“From April 2013, only companies operating in high risk areas such as construction or with a track record of poor performance will face regular visits from safety inspectors.
By ensuring regulation becomes a last resort, we will create an environment that frees business from the burden of red tape,helping to create the right conditions for recovery and growth in the UK economy
Despite the evidence of decades and a litany of public and private tragedies – Aberfan, Flixborough, Piper Alpha – plus countless unpublicised avoidable accidents, are we to simply believe that cutting back on health and safety regulation will make our economy stronger and our living and working environments safer?
We’d sooner believe that Dave and Vince can create gold from base metal.
FOOTNOTE TO THE SNEAKY AND THE SCURRILOUS:
How this government is blatantly ignoring its own commissioned research and is actively engaged on a process of regulatory vandalism which WILL result in loss of life, serious injury and long-term health problems for this nation’s workforce.
If anyone is unfortunate enough to get injured at work or to contract an occupational illness they can look forward to a very difficult AND GROSSLY ONE-SIDED fight for justice and fair compensation.
THIS IS AN OUTRAGE AND A SCANDAL, PERPRETATED BY A GOVERNMENT THAT HAS TOTALLY BOUGHT INTO THE DECEITFUL AND VINDICTIVE APPROACH OF THE INSURANCE INDUSTRY IN ITS EFFORTS TO CUT ITS COSTS AND BOOST ITS PROFITS.
IS IT REALLY TOO MUCH TO EXPECT BETTER FROM A GOVERNMENT?
HERE’S THE TRUTH …
In October 2012 the government announced an amendment to the Enterprise and Regulatory Reform Bill. The new Business minister, Matthew Hancock, told MPs this was based on Professor Löfstedt’s recommendations and would remove the concept of “strict liability” – whereby companies are liable for injuries regardless of negligence if certain health and safety rules are breached.
“The fear of being sued drives businesses to exceed what is required by the criminal law, diverting them from focusing on sensible preventive health and safety management and resulting in unnecessary costs and burdens,” he said.
However, the Löfstedt review did not call for the blanket removal of strict liability. Instead it called for a review of where strict liability was necessary. “These proposals were sneaked into the Bill at the last possible moment after the legislation had been through committee.”
What Professor Ragnar Lofstedt really thinks about the removal of strict liability.
‘Reclaiming health & safety for all: a review of progress one year on.’ January 2013
Page 11, paragraph 30:
An amendment to the Enterprise and Regulatory Reform Bill 2012-13 is being used by the Government to deliver the recommendation on strict liability. The amendment has proved to be highly controversial and has provoked much debate, including amongst the members of my Advisory Panel.
I have also been lobbied by many interested stakeholders including personal injury law firms and trades unions. My understanding is that the proposed amendment to the Health and Safety at Work Act reverses the current position on civil liability. This means that, unless exceptions apply, claims for compensation in relation to breaches of health and safety legislation will need to prove that the employer has been negligent.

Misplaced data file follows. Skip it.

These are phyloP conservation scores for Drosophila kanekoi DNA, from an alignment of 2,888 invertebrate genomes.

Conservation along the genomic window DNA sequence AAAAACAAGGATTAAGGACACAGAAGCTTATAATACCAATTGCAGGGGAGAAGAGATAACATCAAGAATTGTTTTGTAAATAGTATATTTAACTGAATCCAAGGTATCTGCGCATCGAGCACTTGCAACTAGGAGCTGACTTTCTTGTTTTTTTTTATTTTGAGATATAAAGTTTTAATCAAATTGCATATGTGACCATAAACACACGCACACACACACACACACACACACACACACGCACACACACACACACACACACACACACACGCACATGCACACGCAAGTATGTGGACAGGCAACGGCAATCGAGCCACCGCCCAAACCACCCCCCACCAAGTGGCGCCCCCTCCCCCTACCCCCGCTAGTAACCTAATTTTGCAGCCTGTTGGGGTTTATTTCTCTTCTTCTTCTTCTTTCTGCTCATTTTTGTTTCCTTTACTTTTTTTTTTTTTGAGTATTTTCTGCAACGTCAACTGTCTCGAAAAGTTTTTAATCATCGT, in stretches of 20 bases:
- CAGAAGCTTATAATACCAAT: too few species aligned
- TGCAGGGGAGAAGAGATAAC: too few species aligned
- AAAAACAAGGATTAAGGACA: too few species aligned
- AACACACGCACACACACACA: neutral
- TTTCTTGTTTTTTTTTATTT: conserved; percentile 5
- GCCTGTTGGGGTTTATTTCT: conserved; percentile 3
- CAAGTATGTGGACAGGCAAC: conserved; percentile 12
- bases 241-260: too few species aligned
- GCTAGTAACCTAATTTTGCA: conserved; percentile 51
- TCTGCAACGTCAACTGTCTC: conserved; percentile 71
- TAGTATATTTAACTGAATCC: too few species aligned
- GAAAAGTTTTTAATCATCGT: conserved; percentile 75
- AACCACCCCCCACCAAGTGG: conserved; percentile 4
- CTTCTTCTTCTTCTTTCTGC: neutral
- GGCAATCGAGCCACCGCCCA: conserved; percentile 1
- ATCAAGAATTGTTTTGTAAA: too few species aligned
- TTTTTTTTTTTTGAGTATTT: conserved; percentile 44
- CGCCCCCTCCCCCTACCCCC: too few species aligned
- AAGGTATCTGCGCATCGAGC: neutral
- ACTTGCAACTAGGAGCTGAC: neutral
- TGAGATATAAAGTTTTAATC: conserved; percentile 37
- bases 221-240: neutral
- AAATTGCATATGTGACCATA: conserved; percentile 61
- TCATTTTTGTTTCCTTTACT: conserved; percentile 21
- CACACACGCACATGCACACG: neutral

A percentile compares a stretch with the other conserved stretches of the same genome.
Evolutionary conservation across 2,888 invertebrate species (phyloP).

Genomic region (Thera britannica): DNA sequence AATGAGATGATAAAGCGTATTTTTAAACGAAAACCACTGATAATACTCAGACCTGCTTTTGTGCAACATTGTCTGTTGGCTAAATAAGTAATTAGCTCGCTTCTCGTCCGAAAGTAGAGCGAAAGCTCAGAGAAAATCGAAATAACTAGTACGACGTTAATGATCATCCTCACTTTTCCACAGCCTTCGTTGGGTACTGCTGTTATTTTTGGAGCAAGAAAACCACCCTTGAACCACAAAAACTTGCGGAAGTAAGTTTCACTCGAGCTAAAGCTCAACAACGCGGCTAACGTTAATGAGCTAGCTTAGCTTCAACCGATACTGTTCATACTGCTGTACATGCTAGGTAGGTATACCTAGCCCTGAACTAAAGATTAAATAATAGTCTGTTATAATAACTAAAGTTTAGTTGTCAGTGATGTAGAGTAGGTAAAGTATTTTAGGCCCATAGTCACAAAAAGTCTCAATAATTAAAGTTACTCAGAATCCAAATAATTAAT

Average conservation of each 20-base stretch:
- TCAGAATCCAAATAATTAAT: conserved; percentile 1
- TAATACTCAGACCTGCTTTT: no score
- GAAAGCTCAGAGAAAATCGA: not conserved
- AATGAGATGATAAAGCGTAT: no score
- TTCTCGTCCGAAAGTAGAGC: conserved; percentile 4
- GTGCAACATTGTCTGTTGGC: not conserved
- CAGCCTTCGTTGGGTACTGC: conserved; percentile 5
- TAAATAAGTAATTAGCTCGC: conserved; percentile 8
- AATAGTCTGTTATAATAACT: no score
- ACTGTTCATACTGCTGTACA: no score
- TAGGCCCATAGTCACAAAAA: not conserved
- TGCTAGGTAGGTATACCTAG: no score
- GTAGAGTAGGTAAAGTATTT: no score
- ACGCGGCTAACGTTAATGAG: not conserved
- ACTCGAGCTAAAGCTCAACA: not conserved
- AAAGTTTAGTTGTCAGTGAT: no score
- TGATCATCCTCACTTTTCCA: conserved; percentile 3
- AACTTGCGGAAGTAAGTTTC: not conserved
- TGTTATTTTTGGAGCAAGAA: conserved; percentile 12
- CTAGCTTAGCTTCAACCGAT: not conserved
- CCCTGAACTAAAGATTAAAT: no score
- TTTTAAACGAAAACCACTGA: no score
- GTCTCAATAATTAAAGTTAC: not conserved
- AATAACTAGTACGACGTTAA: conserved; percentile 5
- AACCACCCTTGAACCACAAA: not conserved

The approach being taken is more far-reaching than I anticipated in my recommendation and, if this amendment becomes law I hope that the Government will carefully monitor the impact to ensure that there are no unforeseen consequences.
What Professor Lofstedt really said about the EU and health & safety legislation in his original report.
Page 4, paragraph 9
Many of the requirements that originate from the EU would probably exist anyway, and many are contributing to improved health and safety outcomes. There is evidence, however, that a minority impose unnecessary costs on business without obvious benefits.
What Professor Lofstedt really said about health and safety regulations in his original report:
Page 7, para graph 2:
The general sweep of requirements set out in health and safety regulation are broadly fit for purpose.
..and in repsonse to government spin:
“I have neither seen nor heard any evidence to suggest that there is a case for radically altering or stripping back current health and safety regulation.” In general the regulations are “fit for purpose.”
What Professor Lofstedt really said about Health & Safety Executive inspections in his original report:
Page 79, paragraph 2.
The evidence suggests that businesses can benefit from and value inspections, with SMEs welcoming the constructive, reasonable advice and guidance that it can provide to help them improve health and safety in the workplace 200. Nearly nine out of ten employers who have had contact with HSE see it as a ‘helpful’ organisation.
What Lord Young really said about the ‘compensation culture in ‘Common Sense – Common Safety.’
Britain’s ‘compensation culture’ is fuelled by media stories about individuals receiving large compensation payouts for personal injury claims and by constant adverts in the media offering people non-refundable inducements and the promise of a handsome settlement if they claim.
It places an unnecessary strain on businesses of all sizes, who fear litigation and are subjected to increasingly expensive insurance premiums.
The problem of the compensation culture prevalent in society today is, however, one of perception rather than reality.
Written by Andy Thorogood, Business Development Manager, Bonnar Accident Law.
Photo: The Telegraph
Is it now any port in a storm for under-pressure insurer Admiral?
Saturday’s Telegraph reported that Admiral, the FTSE 100 motor insurer, is considering branching into the legal sector as it “faces up to the loss of the lucrative referral fees that generate millions of pounds in profits each year.”
According to industry insiders, Admiral must move quickly to replace the loss of income from the fees paid to insurers for information of potential personal injury claimants.